Roustabout

  16. #16
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    Hello! A rational person!

    Consider getting front panniers before rear panniers. Your bike will be more stable with more weight low and up front..

    You can adapt a smaller rear pannier set (like Arkel T-42's) to fit on the front.

  17. #17
    coprolite fietsbob's Avatar
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    Mid 80's Robert Beckman And Bruce Gordon, were Both in Eugene,OR.

    I have Bruces racks and Bob's world tour panniers for those racks, still.

    though on another bike i got with Tubus racks, i use Ortliebs for lots of utility.

    One is sewn and compartmented, the mounting very solid,
    but slow to mount and remove..

    The open bag welded construction on the Ortliebs are quick to remove, .. a plus or a minus..

    I had no worry about snatch theft of the other bike bags
    when I knew what was involved in strapping them on.

  18. #18
    In the right lane gerv's Avatar
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    Quote Originally Posted by Cyclebum View Post
    Axiom Champlain and LaSalle, 3000/1800 cu in. 2 years old, 2500 touring miles. Holding up fine. Better too much room than too little.
    These are very adequate and durable. I bought a pair of LaSalles in 2007 and have used them daily for a big chunk of that time. I recently bought another pair.

  19. #19
    Senior Member irwin7638's Avatar
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    I am also ol...ah, more mature (59).I've used lots of stuff over the past 40 years, you gotta do your own shopping but here is what I have now:

    And my 25 worth is here:
    http://simplecycle-marc.blogspot.com...cking-101.html
    http://simplecycle-marc.blogspot.com...ller-plus.html
    http://simplecycle-marc.blogspot.com...iver-bags.html

    The most important thing is to have fun!

    Marc
    Last edited by irwin7638; 05-31-11 at 09:07 AM.
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  20. #20
    Occasional poster countrydirt's Avatar
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    I am by no means an expert, but let me tell you about my pannier journey. My riding is definitely off the beaten path and because I am notoriously cheap, I decided to build up a modern mountain bike for my touring ride. Because it was a modern bike, I was worried that I would have heel strike issues, so I purchased some kidney shaped Nashbar Euro panniers. Essentially they are an open bag so serve to be stuffed. Later, while online browsing Sierra Trading, I happened upon a set of Lone Peak P099 for a ridiculously small price. So I bought them. After short tours and grocery hauling, I decided to get a little more serious about my touring and purchased a set of Lone Peak P400 rear panniers. The P400's are smaller than the Nashbar bags, but that is by design. I discovered I could stuff too much stuff in the Nashbar bags. So I have about 4000 cubic inches of bag space. The top of the rear rack will hold the sleeping bag and pad and perhaps my Camelbak MULE for off bike hiking. My tent, kitchen and clothes. I do not have a handlebar bag yet.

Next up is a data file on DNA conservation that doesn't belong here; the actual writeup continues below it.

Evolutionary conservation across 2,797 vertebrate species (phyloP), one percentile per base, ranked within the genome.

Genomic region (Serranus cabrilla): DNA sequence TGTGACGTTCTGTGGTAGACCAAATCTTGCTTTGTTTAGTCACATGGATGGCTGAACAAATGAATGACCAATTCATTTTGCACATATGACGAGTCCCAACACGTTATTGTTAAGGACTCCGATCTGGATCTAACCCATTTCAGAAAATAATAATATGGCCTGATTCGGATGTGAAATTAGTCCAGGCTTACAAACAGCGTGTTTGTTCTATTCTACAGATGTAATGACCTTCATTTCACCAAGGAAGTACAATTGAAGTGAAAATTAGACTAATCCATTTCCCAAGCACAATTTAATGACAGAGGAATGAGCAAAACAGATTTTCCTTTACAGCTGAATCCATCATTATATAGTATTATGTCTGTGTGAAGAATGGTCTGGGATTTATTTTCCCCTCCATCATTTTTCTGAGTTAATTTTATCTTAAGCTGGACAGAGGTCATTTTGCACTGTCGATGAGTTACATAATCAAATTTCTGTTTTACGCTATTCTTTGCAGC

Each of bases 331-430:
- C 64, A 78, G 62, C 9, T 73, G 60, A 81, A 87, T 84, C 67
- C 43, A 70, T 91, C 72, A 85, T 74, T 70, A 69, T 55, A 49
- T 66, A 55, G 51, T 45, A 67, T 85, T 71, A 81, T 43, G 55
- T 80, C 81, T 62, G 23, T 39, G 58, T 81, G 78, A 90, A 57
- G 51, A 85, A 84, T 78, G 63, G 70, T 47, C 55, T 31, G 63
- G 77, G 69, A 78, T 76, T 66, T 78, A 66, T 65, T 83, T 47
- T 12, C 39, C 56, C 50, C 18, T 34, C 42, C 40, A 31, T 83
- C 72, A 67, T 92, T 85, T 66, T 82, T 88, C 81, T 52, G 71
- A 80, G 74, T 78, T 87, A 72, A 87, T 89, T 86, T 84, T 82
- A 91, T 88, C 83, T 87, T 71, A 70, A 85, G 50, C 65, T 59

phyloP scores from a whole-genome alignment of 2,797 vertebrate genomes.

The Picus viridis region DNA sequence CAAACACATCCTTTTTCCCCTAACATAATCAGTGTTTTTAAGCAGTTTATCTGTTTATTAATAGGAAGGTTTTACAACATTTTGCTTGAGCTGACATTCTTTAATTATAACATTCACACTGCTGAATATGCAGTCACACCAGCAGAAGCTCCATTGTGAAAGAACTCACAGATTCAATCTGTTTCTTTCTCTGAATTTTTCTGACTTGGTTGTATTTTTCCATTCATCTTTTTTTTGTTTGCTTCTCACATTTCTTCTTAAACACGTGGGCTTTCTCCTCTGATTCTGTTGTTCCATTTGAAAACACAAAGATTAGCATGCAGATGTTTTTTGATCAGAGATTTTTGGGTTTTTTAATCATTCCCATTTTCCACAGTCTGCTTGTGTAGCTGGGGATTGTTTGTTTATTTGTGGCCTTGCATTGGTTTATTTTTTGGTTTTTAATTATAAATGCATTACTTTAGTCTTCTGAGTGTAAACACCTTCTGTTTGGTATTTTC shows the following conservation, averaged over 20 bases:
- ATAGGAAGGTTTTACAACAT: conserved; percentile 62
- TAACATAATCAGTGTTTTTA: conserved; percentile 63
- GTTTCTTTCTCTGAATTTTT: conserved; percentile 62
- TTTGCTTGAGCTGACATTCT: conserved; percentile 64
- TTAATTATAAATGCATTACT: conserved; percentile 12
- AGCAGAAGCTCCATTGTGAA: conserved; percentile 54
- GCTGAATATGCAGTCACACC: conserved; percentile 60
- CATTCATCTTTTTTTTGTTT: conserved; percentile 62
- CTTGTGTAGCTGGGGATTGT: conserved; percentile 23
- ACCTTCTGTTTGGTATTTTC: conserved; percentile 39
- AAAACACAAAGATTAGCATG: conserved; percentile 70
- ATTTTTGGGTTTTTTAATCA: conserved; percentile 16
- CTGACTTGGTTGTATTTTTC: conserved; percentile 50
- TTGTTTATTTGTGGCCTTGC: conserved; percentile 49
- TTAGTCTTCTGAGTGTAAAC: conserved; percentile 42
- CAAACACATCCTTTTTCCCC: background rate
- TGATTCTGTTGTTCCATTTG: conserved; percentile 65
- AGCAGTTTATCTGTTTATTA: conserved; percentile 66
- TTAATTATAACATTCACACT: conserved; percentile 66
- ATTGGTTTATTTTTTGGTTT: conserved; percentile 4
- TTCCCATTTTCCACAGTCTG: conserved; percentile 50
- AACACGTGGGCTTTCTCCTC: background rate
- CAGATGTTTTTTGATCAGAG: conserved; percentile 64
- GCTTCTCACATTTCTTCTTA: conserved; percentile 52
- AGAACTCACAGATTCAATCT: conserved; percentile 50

21. #21
    Bike addict, dreamer AdamDZ's Avatar
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    Quote Originally Posted by Cyclebum View Post
    Axiom Champlain and LaSalle, 3000/1800 cu in. 2 years old, 2500 touring miles. Holding up fine. Better too much room than too little.
    That's what I have too. Nice panniers for the price. The one problem I had is that they would "bulge" away from the rack if really stuffed. I solved that by moving the mounting hooks higher and closer to the sides. I'm considering replacing the hooks for a better mounting system.

  22. #22
    Senior Member
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    Originally I used fairly small Rhode Gear rear panniers. Because we weren't camping, they were big enough. In fact, the advantage of smaller panniers is that you don't overpack.

    We bought a cheap set of Avenir rear panniers when the Rhode Gear set wore out (after 20+ years). They were cheap and weren't rigid enough. Gave them away. Don't buy bottom end stuff.

    We now have a set of Arkel T-42 rear panniers. We use them for commuting or touring. Quite roomy, well built, easy access because they are front loaders, and made in Canada if that's important to you.

    Make sure that the rack goes rearward enough to prevent the panniers from getting into the spokes (some panniers aren't rigid enough and can whip into the spokes).

  23. #23
    Junior Member Husar's Avatar
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    My bags came in this week. I went with the Ortlieb Backpackers plus their bar bag. I will testing them out this weekend on a long ride. The main reason I went with the Ortlieb over the Arkel was I did not want to have to buy rain covers. I wanted my bags to be rainproof without covers to buy and carry around. After a long ride on the dusty trail it will be great to just spray off the bags right on the bicycle and not have to worry about getting them wet or covering them.

    Here is a quick photo below. More can be see on my site at http://www.piratevelo.com/2011/05/24/long-haul-trucker/.